LOS ANGELES (AP) _ Researchers have used a swimming pool chemical to remove key pollutants from diesel engine exhaust, and they hope their discovery can be applied to vehicles and power plants to help reduce smog and acid rain.
The inexpensive technique removed more than 99 percent of the nitrogen oxides produced by a diesel engine at Sandia National Laboratories’ Combustion Research Facility in Livermore, Calif., chemist Robert A. Perry and engineer Dennis Siebers said in Thursday’s issue of the British journal Nature.
It will take five years to incorporate the method into practical devices to cut nitrogen oxide emissions from diesel and non-diesel motor vehicles, electric power plants and factories that make plastics, solvents and explosives, said Perry, who invented the process.
″This invention has exciting potential for both pollution control and the greater use of cleaner, efficient diesel engines in industry and on the road,″ said U.S. Energy Secretary John S. Herrington, whose department hired AT&T Technologies Inc. to operate New Mexico-based Sandia National Laboratories.
The process drew more cautious praise from officials of the automobile industry and California’s air pollution agency.
Harry Weaver, environmental affairs director for the Motor Vehicles Manufacturers Association, said in a telephone interview from Detroit that it is not certain motorists would accept the new method, which involves periodically adding cyanuric acid to their cars.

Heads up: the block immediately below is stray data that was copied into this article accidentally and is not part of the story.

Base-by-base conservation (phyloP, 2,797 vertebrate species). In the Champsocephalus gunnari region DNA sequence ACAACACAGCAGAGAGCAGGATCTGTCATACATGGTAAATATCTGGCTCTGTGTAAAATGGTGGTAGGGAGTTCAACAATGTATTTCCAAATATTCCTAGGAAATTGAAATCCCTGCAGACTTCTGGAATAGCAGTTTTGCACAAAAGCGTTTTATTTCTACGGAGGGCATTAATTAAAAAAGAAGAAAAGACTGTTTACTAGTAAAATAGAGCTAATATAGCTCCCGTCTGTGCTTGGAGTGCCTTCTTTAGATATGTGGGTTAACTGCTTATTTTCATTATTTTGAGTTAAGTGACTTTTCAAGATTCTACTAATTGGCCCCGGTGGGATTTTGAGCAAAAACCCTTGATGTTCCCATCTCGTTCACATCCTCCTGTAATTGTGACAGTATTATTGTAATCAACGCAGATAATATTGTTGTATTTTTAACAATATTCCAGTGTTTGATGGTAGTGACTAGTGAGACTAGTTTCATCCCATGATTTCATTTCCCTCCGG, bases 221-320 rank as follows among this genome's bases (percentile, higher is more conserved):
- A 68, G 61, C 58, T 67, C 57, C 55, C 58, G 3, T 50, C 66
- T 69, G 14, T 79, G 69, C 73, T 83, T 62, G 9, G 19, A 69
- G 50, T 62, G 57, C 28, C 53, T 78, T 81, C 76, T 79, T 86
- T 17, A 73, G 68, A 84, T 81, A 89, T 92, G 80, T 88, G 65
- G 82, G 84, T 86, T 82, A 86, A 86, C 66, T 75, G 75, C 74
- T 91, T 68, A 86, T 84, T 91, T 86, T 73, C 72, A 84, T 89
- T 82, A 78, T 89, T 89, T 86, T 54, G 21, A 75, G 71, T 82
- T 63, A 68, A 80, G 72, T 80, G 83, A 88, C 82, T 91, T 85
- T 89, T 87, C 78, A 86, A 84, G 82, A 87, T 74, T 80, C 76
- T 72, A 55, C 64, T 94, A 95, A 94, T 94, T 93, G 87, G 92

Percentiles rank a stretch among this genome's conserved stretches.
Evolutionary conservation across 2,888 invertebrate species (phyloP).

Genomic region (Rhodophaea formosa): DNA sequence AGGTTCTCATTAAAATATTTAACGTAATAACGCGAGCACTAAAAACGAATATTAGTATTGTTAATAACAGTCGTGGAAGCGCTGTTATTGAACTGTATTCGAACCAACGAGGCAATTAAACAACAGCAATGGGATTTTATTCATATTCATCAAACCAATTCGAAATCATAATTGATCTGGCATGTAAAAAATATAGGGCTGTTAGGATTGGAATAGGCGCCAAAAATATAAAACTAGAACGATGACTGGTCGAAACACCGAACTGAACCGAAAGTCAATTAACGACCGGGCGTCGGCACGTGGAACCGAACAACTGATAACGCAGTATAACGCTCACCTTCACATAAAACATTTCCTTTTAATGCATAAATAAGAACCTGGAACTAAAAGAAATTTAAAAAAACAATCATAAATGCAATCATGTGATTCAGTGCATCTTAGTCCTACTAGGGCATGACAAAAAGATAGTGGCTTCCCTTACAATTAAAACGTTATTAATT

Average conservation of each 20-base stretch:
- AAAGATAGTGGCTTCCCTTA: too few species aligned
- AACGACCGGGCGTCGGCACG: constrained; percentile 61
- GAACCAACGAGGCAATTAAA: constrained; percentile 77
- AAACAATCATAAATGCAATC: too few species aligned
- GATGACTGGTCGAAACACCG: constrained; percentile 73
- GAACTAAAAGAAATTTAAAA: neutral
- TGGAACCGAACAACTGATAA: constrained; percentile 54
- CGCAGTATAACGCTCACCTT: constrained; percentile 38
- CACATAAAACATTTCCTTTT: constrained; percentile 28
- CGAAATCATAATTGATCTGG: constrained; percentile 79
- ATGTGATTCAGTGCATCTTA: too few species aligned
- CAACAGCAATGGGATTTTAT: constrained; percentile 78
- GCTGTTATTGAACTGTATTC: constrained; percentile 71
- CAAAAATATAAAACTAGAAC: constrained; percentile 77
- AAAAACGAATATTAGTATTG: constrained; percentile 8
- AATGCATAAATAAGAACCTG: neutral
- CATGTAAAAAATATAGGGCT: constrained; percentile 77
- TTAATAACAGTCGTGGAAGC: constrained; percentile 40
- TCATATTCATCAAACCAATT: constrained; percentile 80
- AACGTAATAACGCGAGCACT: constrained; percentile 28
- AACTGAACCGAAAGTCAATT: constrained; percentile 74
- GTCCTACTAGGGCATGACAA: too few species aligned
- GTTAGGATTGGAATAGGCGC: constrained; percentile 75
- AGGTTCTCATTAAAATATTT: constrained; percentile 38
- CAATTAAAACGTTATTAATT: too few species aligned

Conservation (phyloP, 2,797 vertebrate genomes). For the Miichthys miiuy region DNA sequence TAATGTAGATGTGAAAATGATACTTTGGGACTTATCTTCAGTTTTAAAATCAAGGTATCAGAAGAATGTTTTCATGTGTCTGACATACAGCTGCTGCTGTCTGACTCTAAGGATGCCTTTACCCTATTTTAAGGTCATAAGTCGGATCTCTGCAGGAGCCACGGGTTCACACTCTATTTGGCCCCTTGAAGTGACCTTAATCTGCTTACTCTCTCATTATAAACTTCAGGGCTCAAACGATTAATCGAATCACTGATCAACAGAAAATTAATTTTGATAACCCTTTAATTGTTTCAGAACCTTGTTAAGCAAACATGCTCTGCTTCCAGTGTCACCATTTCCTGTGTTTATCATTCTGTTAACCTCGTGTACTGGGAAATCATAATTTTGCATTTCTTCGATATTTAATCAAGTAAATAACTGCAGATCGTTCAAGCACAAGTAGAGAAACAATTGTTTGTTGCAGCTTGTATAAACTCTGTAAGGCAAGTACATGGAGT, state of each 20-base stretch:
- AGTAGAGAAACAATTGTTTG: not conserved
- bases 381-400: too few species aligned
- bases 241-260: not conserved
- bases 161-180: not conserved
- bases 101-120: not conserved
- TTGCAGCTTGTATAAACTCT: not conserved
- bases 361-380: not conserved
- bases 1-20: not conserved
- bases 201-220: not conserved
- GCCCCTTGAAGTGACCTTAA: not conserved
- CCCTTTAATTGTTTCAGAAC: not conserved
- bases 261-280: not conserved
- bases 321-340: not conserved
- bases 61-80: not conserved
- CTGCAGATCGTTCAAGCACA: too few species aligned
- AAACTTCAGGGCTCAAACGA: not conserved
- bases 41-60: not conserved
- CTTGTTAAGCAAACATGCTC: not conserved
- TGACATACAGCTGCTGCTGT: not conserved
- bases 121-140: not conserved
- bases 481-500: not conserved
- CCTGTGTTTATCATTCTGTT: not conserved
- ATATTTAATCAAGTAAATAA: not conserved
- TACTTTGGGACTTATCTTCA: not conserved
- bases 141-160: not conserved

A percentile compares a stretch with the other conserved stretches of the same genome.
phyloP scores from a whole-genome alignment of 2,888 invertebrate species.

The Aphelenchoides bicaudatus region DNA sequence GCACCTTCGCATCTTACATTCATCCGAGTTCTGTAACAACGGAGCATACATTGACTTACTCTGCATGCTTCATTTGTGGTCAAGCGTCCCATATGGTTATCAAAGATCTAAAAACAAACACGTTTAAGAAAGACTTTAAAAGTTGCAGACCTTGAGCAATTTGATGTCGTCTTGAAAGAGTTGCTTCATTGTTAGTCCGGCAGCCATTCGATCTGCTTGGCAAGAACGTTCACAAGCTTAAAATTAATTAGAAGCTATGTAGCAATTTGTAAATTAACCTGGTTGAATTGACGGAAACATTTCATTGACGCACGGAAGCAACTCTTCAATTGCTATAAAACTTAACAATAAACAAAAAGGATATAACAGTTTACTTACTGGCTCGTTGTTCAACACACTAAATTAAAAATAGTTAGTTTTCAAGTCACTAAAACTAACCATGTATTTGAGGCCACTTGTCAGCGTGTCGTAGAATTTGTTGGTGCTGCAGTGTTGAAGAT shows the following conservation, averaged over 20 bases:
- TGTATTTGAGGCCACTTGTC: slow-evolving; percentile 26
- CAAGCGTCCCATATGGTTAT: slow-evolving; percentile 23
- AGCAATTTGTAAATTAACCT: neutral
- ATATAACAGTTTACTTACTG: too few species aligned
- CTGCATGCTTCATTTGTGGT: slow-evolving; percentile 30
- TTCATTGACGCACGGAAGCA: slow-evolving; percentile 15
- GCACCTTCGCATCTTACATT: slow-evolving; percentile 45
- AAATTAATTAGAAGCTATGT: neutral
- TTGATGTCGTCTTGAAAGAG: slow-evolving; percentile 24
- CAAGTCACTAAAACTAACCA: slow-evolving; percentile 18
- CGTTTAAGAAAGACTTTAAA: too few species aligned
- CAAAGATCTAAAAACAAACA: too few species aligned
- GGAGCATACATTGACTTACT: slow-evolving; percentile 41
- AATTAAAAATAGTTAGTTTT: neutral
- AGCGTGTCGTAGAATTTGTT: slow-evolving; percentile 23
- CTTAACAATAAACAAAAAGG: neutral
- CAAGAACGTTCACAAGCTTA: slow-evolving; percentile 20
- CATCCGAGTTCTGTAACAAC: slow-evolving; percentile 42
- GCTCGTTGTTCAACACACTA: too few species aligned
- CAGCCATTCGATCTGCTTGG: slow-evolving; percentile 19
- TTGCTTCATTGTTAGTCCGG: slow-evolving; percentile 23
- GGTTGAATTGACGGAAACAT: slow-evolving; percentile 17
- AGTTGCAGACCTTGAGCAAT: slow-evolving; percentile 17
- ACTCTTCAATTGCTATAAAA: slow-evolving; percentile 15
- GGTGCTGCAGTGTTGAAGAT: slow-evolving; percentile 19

The dry acid, which is added to swimming pools to extend the activity of chlorine disinfectant, was used by Perry and Siebers to convert nitrogen oxides into water and nitrogen, carbon monoxide and carbon dioxide gases.
Nitrogen oxides react in air to help form photochemical smog and the nitric acid component in acid rain.
Perry said he first will try to develop devices to remove nitrogen oxides from diesel truck exhaust because such vehicles can’t use catalytic converters, which the Environmental Protection Agency says reduce about half the nitrogen oxides from non-diesel cars.
Weaver said it also must be demonstrated that Perry’s process doesn’t produce other harmful pollutants or hinder vehicle performance, an assessment echoed by John R. Holmes, research director for California’s Air Resources Board, and Jeff Alson, assistant to the director of EPA’s emission control division in Ann Arbor, Mich.
Perry said the process should boost engine performance and won’t produce other pollutants except for an acceptably small increase in carbon monoxide.
He added that the new process is most likely to be used on coal-fired power plants because the sulfur in coal neutralizes another pollution control technique being tested on natural gas-and oil-fired power plants.